Supporting patients with serious illness
Today we are Interviewing Arif Kamal, MD, MHA, MBA, Associate Professor of Medicine, Member of Duke Cancer Institute. Arif is a leader in the creative use of technology to support patients battling cancer and other serious illnesses. He's also on a mission to make palliative care accessible and beneficial for patients and families.
Interview conducted by Katie D. McMillan
Tell us a little bit about yourself.
I am a medical oncologist and palliative care physician with a research focus on improving the experience of patients with serious illness and their caregivers using novel methods. The diagnosis of a serious illness, which can be anything from an incurable but chronic condition (e.g. renal disease) to one that is life-threatening (e.g. advanced cancer), is a life-altering experience. What excites me is the enormous potential for technology-enabled methods, such as web-based tools, sensors, and monitoring mechanisms, to improve those patients’ quality of life. This provides equal attention to supporting the person – and his/her thoughts, motivations, and preferences – while also focusing on treating or curing the illness. Within our existing tools, we are particularly focused on using tools to drive engagement, both with patients and their caregivers but also at the clinician and system level.
What motivates or inspires your work?
We are inspired by how other industries address challenges in engaging consumers. For example, one of our team members recently discussed a common scenario to many – buying a home. We discussed how potential homebuyers approach this important task, and how often we lean on the wisdom and advice of others (e.g. family members, friends) to help make decisions. Importantly, we do not necessarily ask others for answers. But if we are about to meet with a mortgage lender, we ask those more knowledgeable, experienced, and wiser than ourselves – “What questions should I be asking?” Borrowing from this line of thinking outside of healthcare, we have challenged ourselves with the question – “How best can be ready persons for a journey with a serious illness?”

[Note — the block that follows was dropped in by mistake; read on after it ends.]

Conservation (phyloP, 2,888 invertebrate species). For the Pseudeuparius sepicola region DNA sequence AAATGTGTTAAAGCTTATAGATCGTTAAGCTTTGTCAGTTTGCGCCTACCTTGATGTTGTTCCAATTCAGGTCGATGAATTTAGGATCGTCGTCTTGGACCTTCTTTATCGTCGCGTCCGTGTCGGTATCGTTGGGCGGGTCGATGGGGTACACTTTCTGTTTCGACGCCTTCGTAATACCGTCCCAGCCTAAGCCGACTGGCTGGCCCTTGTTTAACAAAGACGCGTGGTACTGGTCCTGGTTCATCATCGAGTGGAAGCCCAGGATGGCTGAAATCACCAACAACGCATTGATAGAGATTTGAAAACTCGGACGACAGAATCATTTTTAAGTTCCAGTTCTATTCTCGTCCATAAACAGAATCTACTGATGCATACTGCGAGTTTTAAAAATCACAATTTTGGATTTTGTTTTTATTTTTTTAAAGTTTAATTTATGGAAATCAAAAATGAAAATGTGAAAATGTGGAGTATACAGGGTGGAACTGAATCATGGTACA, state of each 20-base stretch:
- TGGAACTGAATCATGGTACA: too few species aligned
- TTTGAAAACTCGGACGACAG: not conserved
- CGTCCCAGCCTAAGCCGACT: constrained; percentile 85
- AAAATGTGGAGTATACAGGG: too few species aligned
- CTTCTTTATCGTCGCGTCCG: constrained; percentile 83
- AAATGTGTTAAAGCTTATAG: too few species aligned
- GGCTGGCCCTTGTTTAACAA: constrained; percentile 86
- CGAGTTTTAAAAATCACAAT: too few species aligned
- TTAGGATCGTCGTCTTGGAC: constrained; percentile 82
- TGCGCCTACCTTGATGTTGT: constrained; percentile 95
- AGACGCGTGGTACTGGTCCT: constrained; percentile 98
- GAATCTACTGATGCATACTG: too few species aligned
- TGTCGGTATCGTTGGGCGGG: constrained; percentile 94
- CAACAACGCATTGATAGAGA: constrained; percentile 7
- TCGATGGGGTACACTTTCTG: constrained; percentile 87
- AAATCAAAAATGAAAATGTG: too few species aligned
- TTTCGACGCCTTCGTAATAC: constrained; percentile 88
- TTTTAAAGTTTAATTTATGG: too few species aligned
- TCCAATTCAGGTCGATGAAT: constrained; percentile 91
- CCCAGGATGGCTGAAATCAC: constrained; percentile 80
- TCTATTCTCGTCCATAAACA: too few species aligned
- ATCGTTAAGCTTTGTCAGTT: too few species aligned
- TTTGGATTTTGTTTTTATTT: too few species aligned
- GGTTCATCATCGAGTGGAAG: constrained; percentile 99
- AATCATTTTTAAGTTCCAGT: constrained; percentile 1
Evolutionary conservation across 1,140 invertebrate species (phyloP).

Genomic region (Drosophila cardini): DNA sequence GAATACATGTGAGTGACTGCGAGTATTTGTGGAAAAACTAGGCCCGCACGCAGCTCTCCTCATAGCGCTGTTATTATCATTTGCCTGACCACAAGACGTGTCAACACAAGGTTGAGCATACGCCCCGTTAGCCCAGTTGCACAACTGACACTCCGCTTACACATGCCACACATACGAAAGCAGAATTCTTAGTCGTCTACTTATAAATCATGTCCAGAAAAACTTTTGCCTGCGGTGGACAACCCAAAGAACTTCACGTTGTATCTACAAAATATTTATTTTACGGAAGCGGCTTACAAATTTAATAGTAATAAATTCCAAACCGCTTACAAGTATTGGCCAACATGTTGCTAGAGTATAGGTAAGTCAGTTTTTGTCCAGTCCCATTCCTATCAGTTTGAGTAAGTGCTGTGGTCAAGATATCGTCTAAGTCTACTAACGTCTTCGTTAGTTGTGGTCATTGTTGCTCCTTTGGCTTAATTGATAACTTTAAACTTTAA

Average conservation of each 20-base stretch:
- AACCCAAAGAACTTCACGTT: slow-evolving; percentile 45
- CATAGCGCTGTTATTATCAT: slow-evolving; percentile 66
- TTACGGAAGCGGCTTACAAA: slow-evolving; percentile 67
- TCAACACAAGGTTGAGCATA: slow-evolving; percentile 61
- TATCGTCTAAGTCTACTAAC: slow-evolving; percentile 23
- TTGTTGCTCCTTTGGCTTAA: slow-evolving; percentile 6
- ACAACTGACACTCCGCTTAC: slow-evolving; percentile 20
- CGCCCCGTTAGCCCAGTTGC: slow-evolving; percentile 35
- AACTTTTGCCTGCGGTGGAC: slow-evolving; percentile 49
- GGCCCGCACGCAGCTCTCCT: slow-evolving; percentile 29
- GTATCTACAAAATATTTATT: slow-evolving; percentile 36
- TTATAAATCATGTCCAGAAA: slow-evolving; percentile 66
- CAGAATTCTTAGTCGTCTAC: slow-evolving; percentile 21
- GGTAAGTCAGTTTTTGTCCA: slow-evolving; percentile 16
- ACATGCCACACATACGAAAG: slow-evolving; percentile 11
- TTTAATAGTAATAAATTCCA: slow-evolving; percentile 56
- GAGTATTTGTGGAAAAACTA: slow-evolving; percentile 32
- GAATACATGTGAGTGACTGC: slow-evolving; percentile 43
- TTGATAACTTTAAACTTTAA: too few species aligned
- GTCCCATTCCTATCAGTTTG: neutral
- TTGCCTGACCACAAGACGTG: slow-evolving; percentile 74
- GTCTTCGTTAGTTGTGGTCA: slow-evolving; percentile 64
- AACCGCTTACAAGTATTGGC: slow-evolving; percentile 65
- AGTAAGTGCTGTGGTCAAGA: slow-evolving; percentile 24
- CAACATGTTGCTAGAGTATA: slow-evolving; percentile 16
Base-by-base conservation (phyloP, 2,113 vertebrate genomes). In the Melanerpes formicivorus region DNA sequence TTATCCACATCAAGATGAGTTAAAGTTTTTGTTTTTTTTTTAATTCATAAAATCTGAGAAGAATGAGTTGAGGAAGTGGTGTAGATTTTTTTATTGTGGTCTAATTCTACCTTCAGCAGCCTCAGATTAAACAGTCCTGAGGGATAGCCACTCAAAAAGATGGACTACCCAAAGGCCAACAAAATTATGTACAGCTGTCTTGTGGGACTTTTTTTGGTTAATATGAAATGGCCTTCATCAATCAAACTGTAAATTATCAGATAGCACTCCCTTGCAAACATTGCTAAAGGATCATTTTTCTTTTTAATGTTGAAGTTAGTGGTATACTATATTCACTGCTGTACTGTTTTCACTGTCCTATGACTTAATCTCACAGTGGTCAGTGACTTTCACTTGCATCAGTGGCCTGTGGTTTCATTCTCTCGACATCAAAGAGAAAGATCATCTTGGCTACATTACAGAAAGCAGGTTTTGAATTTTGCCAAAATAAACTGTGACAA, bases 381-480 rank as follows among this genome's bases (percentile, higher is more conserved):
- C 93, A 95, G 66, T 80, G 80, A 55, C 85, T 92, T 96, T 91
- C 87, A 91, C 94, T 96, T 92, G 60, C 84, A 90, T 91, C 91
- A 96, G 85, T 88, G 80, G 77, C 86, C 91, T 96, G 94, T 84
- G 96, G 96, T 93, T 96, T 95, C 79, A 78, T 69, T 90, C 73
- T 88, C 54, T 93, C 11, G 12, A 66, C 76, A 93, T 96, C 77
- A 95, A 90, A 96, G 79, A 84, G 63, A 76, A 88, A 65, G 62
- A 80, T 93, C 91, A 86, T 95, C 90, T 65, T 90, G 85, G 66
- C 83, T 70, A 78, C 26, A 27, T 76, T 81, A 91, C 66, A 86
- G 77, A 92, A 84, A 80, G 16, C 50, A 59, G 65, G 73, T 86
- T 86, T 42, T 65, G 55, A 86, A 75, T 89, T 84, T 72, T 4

What apps or software have you been involved in creating?
- PCforME – This is a web-based tool to introduce patients to palliative care and prepare them for an upcoming appointment. We have used this in a randomized, controlled trial at Duke, have partnered with the Duke Population Health Management Office to use it in our ACO, and in small pilots across the country.
- ELOS – ELOS stands for “Extra Layer of Support”. It is a web-based tool that aims to engage patients newly-diagnosed with advanced cancer in supportive care options available to them in the cancer center. We are performing a prospective, cohort study at Duke and UNC to evaluate its feasibility among patients with GU, Thoracic, and GI patients.
- Prepped – Prepped is a native app available in the iTunes and Google Play stores as a free download which aims to ready patients with cancer, COPD, or seeking palliative care to prepare for an upcoming appointment. We use a novel algorithm to match patients with the right questions for them to ask their clinicians. We also use crowdsourcing methods to help users understand what others like them find meaningful questions to ask during an upcoming visit.
- BiteSizeQI – This is a healthcare workforce-facing web-based tool which aims to teach healthcare quality improvement principles in bite size portions. More information can be found in the interview with my colleague, Jon Nicolla.
Have you commercialized any of these products?
We are on our way. We have been working closely with Duke OLV, the Entrepreneur-in-Residence Program, and Duke Innovation and Entrepreneurship to think about entering the market in a thoughtful and dynamic way. We believe that idea of impact does not end when results of its study are published; dissemination is needed to change the world.
What are some of your lessons learned from going through the app development process that you’d like to share with other Duke innovators?
We’re learned some important lessons along the way. First, is challenging yourself to think outside the usual academic framework. We have found that grants are not always the best funding mechanism, clinical trials are not always the best way to test interventions, and publications are not always the best way to disseminate results. Second, make sure to step outside your comfort zone in terms of receiving mentorship and advice. We have gained tremendously from speaking with advisors outside our department, outside the school of medicine, and even outside of healthcare. There are extraordinarily collaborative folks across the campus and across the Triangle. Many of us are after the same thing – improving the patient experience – and have unique skills, experiences, and perspectives to get there.
I’m happy to connect with persons who want to learn more about our work at email@example.com